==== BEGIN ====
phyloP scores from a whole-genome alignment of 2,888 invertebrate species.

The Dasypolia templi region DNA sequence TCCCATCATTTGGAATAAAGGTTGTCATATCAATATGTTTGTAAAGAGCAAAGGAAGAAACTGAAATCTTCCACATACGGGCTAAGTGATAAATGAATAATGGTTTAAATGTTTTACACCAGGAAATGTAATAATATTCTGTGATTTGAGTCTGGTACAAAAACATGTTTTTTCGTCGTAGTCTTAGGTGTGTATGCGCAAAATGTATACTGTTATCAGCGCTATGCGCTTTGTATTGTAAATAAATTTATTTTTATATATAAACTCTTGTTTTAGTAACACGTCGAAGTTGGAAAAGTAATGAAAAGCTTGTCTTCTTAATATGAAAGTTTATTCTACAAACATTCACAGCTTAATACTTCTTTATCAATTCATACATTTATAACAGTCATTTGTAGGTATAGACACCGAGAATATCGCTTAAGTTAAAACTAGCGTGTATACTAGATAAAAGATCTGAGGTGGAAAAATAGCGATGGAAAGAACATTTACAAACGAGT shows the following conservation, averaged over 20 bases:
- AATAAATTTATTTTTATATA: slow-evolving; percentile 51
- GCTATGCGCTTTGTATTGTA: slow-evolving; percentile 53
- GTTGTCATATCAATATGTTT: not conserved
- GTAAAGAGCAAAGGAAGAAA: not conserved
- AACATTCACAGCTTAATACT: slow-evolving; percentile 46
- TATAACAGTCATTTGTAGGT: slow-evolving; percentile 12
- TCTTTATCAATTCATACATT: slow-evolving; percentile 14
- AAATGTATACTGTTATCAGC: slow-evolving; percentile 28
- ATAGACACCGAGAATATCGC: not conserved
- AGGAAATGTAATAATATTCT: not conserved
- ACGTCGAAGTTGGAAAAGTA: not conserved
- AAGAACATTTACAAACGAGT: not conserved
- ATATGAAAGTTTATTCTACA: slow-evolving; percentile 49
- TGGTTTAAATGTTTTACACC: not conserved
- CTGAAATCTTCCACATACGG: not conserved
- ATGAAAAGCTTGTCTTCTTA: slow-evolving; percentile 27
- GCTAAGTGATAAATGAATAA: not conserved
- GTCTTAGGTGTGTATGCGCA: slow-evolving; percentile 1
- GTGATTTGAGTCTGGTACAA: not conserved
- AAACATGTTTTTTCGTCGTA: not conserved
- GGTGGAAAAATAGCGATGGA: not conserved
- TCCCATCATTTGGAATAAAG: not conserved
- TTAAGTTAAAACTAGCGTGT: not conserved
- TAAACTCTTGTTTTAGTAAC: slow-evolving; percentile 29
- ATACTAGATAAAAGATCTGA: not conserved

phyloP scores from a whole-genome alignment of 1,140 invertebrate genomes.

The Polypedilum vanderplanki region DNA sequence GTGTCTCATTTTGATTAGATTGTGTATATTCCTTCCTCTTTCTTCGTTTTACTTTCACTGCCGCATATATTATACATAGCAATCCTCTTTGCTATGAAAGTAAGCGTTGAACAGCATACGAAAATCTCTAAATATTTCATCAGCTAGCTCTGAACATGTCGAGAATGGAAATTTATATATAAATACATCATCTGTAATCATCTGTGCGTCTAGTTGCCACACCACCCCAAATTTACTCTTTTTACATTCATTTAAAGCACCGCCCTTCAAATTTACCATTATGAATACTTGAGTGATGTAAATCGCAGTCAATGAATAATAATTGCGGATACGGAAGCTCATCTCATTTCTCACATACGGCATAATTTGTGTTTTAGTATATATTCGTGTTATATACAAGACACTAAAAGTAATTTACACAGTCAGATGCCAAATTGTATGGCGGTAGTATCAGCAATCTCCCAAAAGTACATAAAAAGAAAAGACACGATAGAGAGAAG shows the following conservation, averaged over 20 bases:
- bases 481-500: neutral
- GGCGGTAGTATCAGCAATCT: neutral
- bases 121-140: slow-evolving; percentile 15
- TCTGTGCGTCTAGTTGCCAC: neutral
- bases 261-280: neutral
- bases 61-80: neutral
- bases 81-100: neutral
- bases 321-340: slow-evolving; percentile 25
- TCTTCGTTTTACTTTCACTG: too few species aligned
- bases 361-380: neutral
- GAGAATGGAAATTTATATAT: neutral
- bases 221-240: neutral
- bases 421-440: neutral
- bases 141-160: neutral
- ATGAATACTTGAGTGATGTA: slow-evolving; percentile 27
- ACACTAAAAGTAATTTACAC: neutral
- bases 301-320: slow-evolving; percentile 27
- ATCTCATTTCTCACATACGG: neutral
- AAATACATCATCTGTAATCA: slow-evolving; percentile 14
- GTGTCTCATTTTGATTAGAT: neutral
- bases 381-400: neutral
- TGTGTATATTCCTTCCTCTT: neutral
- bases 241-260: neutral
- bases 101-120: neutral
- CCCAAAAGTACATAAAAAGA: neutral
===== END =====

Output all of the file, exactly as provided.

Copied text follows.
phyloP scores from a whole-genome alignment of 2,888 invertebrate species.

The Dasypolia templi region DNA sequence TCCCATCATTTGGAATAAAGGTTGTCATATCAATATGTTTGTAAAGAGCAAAGGAAGAAACTGAAATCTTCCACATACGGGCTAAGTGATAAATGAATAATGGTTTAAATGTTTTACACCAGGAAATGTAATAATATTCTGTGATTTGAGTCTGGTACAAAAACATGTTTTTTCGTCGTAGTCTTAGGTGTGTATGCGCAAAATGTATACTGTTATCAGCGCTATGCGCTTTGTATTGTAAATAAATTTATTTTTATATATAAACTCTTGTTTTAGTAACACGTCGAAGTTGGAAAAGTAATGAAAAGCTTGTCTTCTTAATATGAAAGTTTATTCTACAAACATTCACAGCTTAATACTTCTTTATCAATTCATACATTTATAACAGTCATTTGTAGGTATAGACACCGAGAATATCGCTTAAGTTAAAACTAGCGTGTATACTAGATAAAAGATCTGAGGTGGAAAAATAGCGATGGAAAGAACATTTACAAACGAGT shows the following conservation, averaged over 20 bases:
- AATAAATTTATTTTTATATA: slow-evolving; percentile 51
- GCTATGCGCTTTGTATTGTA: slow-evolving; percentile 53
- GTTGTCATATCAATATGTTT: not conserved
- GTAAAGAGCAAAGGAAGAAA: not conserved
- AACATTCACAGCTTAATACT: slow-evolving; percentile 46
- TATAACAGTCATTTGTAGGT: slow-evolving; percentile 12
- TCTTTATCAATTCATACATT: slow-evolving; percentile 14
- AAATGTATACTGTTATCAGC: slow-evolving; percentile 28
- ATAGACACCGAGAATATCGC: not conserved
- AGGAAATGTAATAATATTCT: not conserved
- ACGTCGAAGTTGGAAAAGTA: not conserved
- AAGAACATTTACAAACGAGT: not conserved
- ATATGAAAGTTTATTCTACA: slow-evolving; percentile 49
- TGGTTTAAATGTTTTACACC: not conserved
- CTGAAATCTTCCACATACGG: not conserved
- ATGAAAAGCTTGTCTTCTTA: slow-evolving; percentile 27
- GCTAAGTGATAAATGAATAA: not conserved
- GTCTTAGGTGTGTATGCGCA: slow-evolving; percentile 1
- GTGATTTGAGTCTGGTACAA: not conserved
- AAACATGTTTTTTCGTCGTA: not conserved
- GGTGGAAAAATAGCGATGGA: not conserved
- TCCCATCATTTGGAATAAAG: not conserved
- TTAAGTTAAAACTAGCGTGT: not conserved
- TAAACTCTTGTTTTAGTAAC: slow-evolving; percentile 29
- ATACTAGATAAAAGATCTGA: not conserved

phyloP scores from a whole-genome alignment of 1,140 invertebrate genomes.

The Polypedilum vanderplanki region DNA sequence GTGTCTCATTTTGATTAGATTGTGTATATTCCTTCCTCTTTCTTCGTTTTACTTTCACTGCCGCATATATTATACATAGCAATCCTCTTTGCTATGAAAGTAAGCGTTGAACAGCATACGAAAATCTCTAAATATTTCATCAGCTAGCTCTGAACATGTCGAGAATGGAAATTTATATATAAATACATCATCTGTAATCATCTGTGCGTCTAGTTGCCACACCACCCCAAATTTACTCTTTTTACATTCATTTAAAGCACCGCCCTTCAAATTTACCATTATGAATACTTGAGTGATGTAAATCGCAGTCAATGAATAATAATTGCGGATACGGAAGCTCATCTCATTTCTCACATACGGCATAATTTGTGTTTTAGTATATATTCGTGTTATATACAAGACACTAAAAGTAATTTACACAGTCAGATGCCAAATTGTATGGCGGTAGTATCAGCAATCTCCCAAAAGTACATAAAAAGAAAAGACACGATAGAGAGAAG shows the following conservation, averaged over 20 bases:
- bases 481-500: neutral
- GGCGGTAGTATCAGCAATCT: neutral
- bases 121-140: slow-evolving; percentile 15
- TCTGTGCGTCTAGTTGCCAC: neutral
- bases 261-280: neutral
- bases 61-80: neutral
- bases 81-100: neutral
- bases 321-340: slow-evolving; percentile 25
- TCTTCGTTTTACTTTCACTG: too few species aligned
- bases 361-380: neutral
- GAGAATGGAAATTTATATAT: neutral
- bases 221-240: neutral
- bases 421-440: neutral
- bases 141-160: neutral
- ATGAATACTTGAGTGATGTA: slow-evolving; percentile 27
- ACACTAAAAGTAATTTACAC: neutral
- bases 301-320: slow-evolving; percentile 27
- ATCTCATTTCTCACATACGG: neutral
- AAATACATCATCTGTAATCA: slow-evolving; percentile 14
- GTGTCTCATTTTGATTAGAT: neutral
- bases 381-400: neutral
- TGTGTATATTCCTTCCTCTT: neutral
- bases 241-260: neutral
- bases 101-120: neutral
- CCCAAAAGTACATAAAAAGA: neutral